The Israeli government sustains its occupation of Palestine with fear. Fear of the Palestinian ‘demographic threat’. Fear of Iran. Fear of ISIS. This siege mentality - so reminiscent of the tactics employed by the South African Apartheid regime to sow fear into the white population - manifested itself most clearly during the ANC’s recent hosting of Hamas’s political leadership in South Africa.
Taken straight out of the swart gevaar handbook, various statements denouncing the Hamas presence in South Africa issued by the South African Zionist Federation (SAZF), South African Jewish Board of Deputies (SAJBD) and the Freedom Front Plus, as well as the US-based Anti-Defamation League (ADL) all featured the word “terrorist”, and described how Hamas was - according to its Charter - sworn to the destruction of the Jewish state, and completely opposed to negotiations.
The statements were ridiculous when it was plain to see that Hamas had clearly moved away from its 1988 Charter. Throughout the four-day visit to South Africa, Misha’al spoke at length about an independent Palestinian state in the West Bank, Jerusalem and Gaza, based on 1967 borders, with the Right of Return for Palestinian refugees. Hamas had committed itself to a just political solution – not merely a “two-state solution” where a Palestinian ‘mini-state’ has its major cities cut off from each other, its government unable to control its own water resources, develop its agriculture, or manage its trade with neighbouring states.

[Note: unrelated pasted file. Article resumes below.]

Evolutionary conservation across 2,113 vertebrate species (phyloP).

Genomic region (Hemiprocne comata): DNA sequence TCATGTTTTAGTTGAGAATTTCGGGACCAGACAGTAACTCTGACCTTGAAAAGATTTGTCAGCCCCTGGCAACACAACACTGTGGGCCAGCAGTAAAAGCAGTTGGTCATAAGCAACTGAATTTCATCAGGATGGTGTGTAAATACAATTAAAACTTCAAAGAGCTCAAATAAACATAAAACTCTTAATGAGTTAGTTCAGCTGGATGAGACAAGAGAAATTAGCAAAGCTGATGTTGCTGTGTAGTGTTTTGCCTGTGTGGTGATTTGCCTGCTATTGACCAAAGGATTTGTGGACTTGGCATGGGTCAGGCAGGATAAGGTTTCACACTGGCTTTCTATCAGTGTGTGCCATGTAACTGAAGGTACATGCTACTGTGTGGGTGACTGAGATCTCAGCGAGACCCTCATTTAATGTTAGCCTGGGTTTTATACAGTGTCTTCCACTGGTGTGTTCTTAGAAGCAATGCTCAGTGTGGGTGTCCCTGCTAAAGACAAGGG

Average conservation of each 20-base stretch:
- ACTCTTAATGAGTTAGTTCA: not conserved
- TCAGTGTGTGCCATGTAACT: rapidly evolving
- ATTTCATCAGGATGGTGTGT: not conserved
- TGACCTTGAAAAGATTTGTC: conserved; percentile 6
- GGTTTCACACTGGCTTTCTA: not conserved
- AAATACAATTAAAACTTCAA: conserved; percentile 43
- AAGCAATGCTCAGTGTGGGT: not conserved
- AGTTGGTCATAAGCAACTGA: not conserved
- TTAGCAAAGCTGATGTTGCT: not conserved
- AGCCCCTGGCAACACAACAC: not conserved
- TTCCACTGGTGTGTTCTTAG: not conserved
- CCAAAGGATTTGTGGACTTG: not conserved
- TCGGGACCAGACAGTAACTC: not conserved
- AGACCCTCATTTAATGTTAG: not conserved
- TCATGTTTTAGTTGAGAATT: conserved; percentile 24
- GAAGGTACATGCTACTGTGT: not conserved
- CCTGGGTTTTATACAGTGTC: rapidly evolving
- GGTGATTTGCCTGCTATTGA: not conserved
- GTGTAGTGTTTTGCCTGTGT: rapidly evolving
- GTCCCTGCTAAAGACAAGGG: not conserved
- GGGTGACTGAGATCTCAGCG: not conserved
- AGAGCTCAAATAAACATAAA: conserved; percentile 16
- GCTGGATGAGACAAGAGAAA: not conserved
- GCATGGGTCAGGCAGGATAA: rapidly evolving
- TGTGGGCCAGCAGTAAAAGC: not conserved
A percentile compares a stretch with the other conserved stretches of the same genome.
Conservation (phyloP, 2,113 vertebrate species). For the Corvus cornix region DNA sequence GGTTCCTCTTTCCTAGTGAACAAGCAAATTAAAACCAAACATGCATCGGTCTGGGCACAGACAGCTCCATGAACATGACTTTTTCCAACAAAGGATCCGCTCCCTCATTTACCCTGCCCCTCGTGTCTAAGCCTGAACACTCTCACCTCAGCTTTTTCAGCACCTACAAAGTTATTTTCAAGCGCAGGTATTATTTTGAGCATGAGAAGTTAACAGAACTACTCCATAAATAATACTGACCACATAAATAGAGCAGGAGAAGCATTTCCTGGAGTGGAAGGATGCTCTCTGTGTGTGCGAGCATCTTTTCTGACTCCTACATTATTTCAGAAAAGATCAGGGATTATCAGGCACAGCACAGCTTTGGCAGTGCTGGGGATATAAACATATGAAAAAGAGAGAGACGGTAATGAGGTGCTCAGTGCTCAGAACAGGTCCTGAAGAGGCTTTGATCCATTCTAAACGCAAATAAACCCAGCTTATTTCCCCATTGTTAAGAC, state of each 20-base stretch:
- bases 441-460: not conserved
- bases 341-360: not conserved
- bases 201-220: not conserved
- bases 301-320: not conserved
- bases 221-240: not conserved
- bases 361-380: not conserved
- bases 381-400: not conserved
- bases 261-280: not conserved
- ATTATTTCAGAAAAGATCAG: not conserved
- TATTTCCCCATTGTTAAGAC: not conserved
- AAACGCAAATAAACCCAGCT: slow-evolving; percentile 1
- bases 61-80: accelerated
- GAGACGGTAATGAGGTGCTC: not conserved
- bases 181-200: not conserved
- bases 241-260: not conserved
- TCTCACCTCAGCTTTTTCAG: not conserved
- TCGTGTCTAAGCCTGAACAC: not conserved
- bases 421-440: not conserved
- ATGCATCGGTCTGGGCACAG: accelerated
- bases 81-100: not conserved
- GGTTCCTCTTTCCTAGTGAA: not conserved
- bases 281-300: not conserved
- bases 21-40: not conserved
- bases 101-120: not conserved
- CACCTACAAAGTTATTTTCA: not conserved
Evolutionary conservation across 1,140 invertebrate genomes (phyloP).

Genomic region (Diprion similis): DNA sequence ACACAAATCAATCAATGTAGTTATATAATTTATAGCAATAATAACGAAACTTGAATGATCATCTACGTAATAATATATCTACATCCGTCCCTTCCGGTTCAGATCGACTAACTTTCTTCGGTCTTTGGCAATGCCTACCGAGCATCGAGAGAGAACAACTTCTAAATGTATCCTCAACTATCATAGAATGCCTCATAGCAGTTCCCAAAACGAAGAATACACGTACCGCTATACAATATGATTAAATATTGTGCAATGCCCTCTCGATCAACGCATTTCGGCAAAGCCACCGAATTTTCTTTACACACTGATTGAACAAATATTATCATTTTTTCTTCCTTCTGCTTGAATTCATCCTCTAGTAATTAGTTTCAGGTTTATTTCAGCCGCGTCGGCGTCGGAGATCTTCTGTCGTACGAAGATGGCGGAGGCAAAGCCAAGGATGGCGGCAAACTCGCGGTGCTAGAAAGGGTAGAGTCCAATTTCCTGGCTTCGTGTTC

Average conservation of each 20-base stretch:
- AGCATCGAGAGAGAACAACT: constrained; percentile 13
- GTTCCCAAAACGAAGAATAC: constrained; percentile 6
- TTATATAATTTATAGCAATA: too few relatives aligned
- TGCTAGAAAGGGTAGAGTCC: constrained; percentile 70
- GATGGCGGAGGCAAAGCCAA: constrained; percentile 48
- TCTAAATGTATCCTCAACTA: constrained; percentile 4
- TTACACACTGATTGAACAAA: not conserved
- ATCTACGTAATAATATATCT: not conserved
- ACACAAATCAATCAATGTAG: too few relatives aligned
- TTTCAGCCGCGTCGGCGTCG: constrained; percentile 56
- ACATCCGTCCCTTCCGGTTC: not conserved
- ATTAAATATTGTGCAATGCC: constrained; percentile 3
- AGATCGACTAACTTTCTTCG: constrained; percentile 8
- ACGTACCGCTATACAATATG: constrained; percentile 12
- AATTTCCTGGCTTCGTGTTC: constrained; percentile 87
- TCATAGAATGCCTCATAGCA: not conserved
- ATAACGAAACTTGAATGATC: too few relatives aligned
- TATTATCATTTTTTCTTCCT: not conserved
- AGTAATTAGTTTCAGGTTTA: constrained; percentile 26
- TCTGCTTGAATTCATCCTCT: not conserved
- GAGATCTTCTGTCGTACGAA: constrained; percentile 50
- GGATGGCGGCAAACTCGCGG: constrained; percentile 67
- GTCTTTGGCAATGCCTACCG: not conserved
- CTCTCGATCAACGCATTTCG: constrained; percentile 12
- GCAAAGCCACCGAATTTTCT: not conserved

In a joint statement, Mary Kluk and Ben Swartz of the SAZF and SAJBD again invoked the Hamas Charter, claiming that “the core ideology of Hamas is underpinned by a rabid hatred of the Jewish people.” Yet, on the day the statement was issued, Misha’al was scheduled to meet progressive Jewish groups in Johannesburg. “The problem is not Judaism or Jews, it is the occupation,” Misha’al said repeatedly during interviews.
According to Misha’al, the Hamas Charter is no longer a true expression of the movement’s overall vision, and does not reflect the current thinking of the movement. Hamas does not even use the Charter on its website and uses its election manifesto, and more recent documents, to describe its overall vision and objectives. For Israel’s apologists, however, Hamas has not gone far enough, and they demand that the movement formally abrogates the Charter.